Canadian OpenEdit

Kerrigan was twice the runner-up in the Canadian Open championship.[2] In the 1922 Canadian Open, held at Mt. Bruno Golf Club in Saint-Bruno, Quebec, Kerrigan shot 304 and Al Watrous was on 303, beating Kerrigan by a single shot. Kerrigan returned to play in the 1923 Canadian Open, held on the Herbert Strong-designed Lakeview Golf Club[7] in Toronto, Ontario, and once again finished in the second spot, this time losing to Clarence Hackney by the score of 295 to 300.[8]

1921 Open ChampionshipEdit

The 1921 Open Championship was the 56th Open Championship, held 23–25 June at the Old Course at St Andrews in St Andrews, Scotland. Former local Jock Hutchison won his only Open Championship, in a 36-hole playoff over amateur Roger Wethered. It was Hutchison's second and final major title.[9] Kerrigan finished in third place, carding rounds of 74-80-72-72=298, and won £40.[10]

Golf teacherEdit

Kerrigan taught many golfers who went on to success in their own right in golf. Among them was Jess Sweetser, the first American-born amateur golfer to win the British Amateur championship which in 1926 was contested at Muirfield.[4] Sweetser also won the 1922 U.S. Amateur championship.

Military serviceEdit

Kerrigan served in the U.S. Navy during World War I.[11] He played in charity matches, sometimes wearing his Navy uniform, to raise money for the American Red Cross.[11]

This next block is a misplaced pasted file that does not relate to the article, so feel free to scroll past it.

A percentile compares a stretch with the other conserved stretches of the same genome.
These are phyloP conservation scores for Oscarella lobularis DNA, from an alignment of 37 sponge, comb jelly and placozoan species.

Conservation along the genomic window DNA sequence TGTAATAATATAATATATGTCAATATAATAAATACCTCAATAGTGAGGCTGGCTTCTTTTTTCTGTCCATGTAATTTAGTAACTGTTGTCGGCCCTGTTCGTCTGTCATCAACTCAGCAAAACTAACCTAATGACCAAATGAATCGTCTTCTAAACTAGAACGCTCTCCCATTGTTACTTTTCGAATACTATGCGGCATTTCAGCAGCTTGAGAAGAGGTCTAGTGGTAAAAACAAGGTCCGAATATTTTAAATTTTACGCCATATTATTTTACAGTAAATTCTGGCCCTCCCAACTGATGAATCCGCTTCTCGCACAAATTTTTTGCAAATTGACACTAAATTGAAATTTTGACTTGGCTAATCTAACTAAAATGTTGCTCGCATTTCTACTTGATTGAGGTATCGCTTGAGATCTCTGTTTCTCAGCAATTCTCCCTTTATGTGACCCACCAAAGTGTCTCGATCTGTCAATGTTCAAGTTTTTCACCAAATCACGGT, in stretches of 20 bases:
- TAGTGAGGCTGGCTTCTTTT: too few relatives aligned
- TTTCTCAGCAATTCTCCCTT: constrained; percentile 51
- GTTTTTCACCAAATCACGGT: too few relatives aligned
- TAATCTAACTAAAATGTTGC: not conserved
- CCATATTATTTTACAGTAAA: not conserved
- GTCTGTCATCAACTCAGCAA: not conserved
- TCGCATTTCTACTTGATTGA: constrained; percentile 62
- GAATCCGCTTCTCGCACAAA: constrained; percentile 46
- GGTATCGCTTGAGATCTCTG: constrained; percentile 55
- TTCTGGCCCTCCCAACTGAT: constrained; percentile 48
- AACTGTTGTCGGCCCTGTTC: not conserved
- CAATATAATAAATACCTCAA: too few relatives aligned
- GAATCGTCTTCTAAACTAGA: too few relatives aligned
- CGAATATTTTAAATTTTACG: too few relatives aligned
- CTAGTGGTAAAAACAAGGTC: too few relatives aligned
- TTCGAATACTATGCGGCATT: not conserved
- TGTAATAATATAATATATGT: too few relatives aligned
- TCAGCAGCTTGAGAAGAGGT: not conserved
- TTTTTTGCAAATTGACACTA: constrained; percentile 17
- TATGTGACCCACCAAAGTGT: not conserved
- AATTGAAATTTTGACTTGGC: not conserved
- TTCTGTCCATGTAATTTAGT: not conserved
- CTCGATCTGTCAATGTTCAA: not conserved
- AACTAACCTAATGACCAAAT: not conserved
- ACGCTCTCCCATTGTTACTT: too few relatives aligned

DeathEdit

After a three-month-long illness, Kerrigan died on May 6, 1964 at Lawrence Hospital (now New York-Presbyterian Lawrence Hospital) in Bronxville, New York. His brothers William and George were golf professionals as well.[2][4]

PGA Tour wins (4)Edit

Source:[1]

Results in major championshipsEdit

Tournament 1914 1915 1916 1917 1918 1919
U.S. Open T20 T10 T29 NT NT T26
The Open Championship DNP NT NT NT NT NT
PGA Championship NYF NYF QF NT NT R16
Tournament 1920 1921 1922 1923 1924 1925 1926 1927 1928 1929
U.S. Open T23 T35 T31 T46 T19 T18 ? ? ? ?
The Open Championship DNP 3 DNP DNP DNP DNP DNP DNP DNP DNP
PGA Championship DNP R32 QF DNP DNP QF DNP DNP DNP DNP
Tournament 1930 1931 1932 1933 1934 1935 1936 1937
Masters Tournament NYF NYF NYF NYF 42 DNP DNP T36